53 million tons. That's the amount of electronic waste (e-waste) produced globally every year. Recently, a company in England commissioned 'Mount Recyclmore' sculpted entirely out of e-waste to draw the attention of country heads attending the G7 meet. The host country of this year's Olympics, Japan, decided not only to use the platform to highlight the issue but also do something about it. To make this year's Olympic medals, they used tonnes of e-waste.
Called 'Tokyo 2020 Medal Project', the initiative began as early as 2017. Over a period of two years, the organizing committee of the Olympics in Japan conducted a drive to collect electronic waste such as phones from across the country. It roped in athletes, students at universities, and even reached out to the public at large to donate small and no longer in use electronic devices. Private companies also participated in the drive and set up collection centers to allow all those interested to make deposits conveniently.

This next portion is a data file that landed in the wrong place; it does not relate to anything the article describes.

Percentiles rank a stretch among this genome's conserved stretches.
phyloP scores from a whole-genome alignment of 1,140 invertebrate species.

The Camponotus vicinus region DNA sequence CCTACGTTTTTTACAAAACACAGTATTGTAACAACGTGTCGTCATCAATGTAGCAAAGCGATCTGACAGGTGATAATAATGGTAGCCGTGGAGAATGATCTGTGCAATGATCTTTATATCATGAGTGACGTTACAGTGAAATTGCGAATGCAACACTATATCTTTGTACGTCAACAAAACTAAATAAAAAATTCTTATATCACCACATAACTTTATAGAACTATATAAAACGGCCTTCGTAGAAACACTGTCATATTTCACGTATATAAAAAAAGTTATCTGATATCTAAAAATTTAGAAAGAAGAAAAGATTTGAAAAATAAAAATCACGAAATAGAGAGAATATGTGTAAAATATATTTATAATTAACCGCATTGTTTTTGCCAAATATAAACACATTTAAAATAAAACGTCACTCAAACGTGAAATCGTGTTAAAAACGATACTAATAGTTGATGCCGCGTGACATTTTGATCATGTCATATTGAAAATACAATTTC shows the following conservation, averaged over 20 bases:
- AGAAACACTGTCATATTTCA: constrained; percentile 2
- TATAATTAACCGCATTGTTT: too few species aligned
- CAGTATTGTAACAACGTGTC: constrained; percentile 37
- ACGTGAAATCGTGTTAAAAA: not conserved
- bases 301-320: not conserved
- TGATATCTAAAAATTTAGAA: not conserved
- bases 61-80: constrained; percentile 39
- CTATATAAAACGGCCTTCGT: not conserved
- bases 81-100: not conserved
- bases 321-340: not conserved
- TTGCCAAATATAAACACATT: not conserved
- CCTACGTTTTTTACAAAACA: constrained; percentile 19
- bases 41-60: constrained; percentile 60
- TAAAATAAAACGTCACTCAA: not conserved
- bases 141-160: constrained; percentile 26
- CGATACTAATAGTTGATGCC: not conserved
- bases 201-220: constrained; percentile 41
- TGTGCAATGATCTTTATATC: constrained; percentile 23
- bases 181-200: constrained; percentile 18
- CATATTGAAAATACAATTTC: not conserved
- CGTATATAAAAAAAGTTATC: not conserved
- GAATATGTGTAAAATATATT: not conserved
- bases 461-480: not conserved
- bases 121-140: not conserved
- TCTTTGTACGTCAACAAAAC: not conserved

The collection drive was formally closed in March of 2019. Deposits were received from 1621 municipalities constituting 90 percent of villages, wards, towns, and cities in Japan. A total of 78,985 tons of e-waste was collected comprising of 6.21 million used phones. The e-waste was then classified and dismantled by government-approved contractors, in accordance with local laws on recycling electrical and electronic equipment.
Metallic elements were melted and then refined. At the end of the process, 70 lbs (32 kg) of gold, 7716 lbs (3500 kg) of silver, and 4850 lbs (2250 kg) of bronze were recovered from the collected waste which would be used to make 2500 medals for the Olympic and Paralympic Games.
Apart from medals, Japan also recycled tonnes of plastic waste to build podiums for the Olympics ceremonies. From subtle ancient wood joinery to recycling e-waste, Japan continues to be a hotbed of innovations.